Gov. Pat McCrory
After Equality North Carolina delivered a petition with 12,000 signatures to North Carolina Gov. Pat McCrory asking him to stop defending the state ban on marriage equality, the governor responded to a local media outlet:
“We’re going to let the process work,” McCrory said. “During that process we ought to have a stay to allow the current law to remain in place, but this is going to the Supreme Court for all the states. … I firmly believe a marriage is between a man and woman, but I’m going to respect our Supreme Court and the Constitution of the U.S., and that’s what we ought to let happen.”
North Carolina Attorney General Roy Cooper has said that he will no longer defend the state’s ban on marriage rights for same-sex couples.
No word on why the stay on marriage only applies to gay and lesbian couples. The Supreme Court’s only ruling on the right to marry is in the Loving v. Virginia case. In that case, the court ruled heterosexual couples of different races have the right to marry. The court, however, has never ruled that heterosexuals of the same race have the right to marry.
INDIANA and WISCONSIN
On Tuesday, Aug. 26, the Seventh Circuit Court of Appeals heard two cases challenging marriage bans in Indiana and Wisconsin. In June, federal judges in both states struck down the states’ bans on marriage equality. Hundreds of gay and lesbian couples in each state were married prior to the states’ attorneys general obtaining stays on the rulings.
The Indiana case is a consolidation of three cases. Paul Castillo, a Lambda Legal attorney based in the Dallas office, is the lead attorney in one of the cases.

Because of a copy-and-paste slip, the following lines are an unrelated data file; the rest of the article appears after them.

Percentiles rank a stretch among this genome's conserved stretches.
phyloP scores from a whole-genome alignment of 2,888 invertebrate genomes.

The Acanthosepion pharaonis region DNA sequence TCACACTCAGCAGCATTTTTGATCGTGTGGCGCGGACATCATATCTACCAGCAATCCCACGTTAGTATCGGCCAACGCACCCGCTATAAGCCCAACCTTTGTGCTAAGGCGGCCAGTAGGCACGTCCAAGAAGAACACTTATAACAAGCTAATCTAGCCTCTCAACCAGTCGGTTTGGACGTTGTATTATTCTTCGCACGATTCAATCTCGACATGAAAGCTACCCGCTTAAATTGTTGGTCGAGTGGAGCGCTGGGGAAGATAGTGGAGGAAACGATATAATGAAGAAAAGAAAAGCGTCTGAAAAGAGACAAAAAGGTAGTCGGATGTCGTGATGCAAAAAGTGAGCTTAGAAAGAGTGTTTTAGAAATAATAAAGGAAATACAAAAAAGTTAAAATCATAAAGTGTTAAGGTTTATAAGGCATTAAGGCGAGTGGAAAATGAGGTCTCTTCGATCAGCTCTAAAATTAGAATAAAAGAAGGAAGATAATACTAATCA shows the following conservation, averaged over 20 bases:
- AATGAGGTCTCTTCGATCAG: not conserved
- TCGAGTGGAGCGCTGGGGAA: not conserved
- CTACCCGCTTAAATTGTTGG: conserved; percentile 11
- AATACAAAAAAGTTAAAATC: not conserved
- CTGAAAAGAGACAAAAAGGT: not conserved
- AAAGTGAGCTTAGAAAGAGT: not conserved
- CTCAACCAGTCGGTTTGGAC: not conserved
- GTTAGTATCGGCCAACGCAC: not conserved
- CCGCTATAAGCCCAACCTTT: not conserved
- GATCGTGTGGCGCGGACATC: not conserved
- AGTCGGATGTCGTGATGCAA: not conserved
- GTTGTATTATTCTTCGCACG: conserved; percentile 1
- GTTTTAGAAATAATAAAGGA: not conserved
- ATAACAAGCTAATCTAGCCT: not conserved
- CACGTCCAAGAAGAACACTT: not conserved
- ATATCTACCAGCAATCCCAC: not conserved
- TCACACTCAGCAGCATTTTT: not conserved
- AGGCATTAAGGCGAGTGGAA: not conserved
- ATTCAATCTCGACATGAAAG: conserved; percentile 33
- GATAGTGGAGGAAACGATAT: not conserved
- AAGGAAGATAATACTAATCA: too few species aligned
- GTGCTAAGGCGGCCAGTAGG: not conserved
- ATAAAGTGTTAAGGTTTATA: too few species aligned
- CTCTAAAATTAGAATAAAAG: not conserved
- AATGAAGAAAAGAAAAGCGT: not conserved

Florida Atty. Gen. Pam Bondi, who is on her 4th marriage
After Florida’s marriage law was declared unconstitutional for the fifth time last week, Florida Attorney General Pam Bondi, who believes in traditional marriage so much she was recently married for the fourth time, said she will continue to defend the ban on gays and lesbians getting married even once.
“This is me doing my job as attorney general,” Bondi said. “And I will continue to do that and if anybody wants me to moderate my message or stand for less I have a message for them: I am just getting started.”
By just getting started, we’re not sure if she means she’s already planning her fifth marriage — one for every time the Florida law’s been declared unconstitutional.
Bondi is up for re-election this year.
The Sun Sentinal, a Broward and Palm Beach County newspaper said this in an editorial: “The state of Florida — actually, Attorney General Pam Bondi and Gov. Rick Scott — have lost. They need to admit it and give it up.”
Regarding Bondi and her “traditional” marriage as it’s existed since Biblical times, we have no word on whether her husband paid two goats and a camel for her, or if that dowry is paid only by a first husband.
The Ninth Circuit Court of Appeals ruled that the National Organization for Marriage does not have standing to appeal a ruling in favor of marriage equality in Oregon. In May, a federal judge struck down the state’s marriage ban. Since no state officials would defend the ban, including state Attorney General Ellen Rosenblum, NOM appealed the decision. The judge ruled that the group lacked standing, at which time NOM appealed to the Ninth Circuit.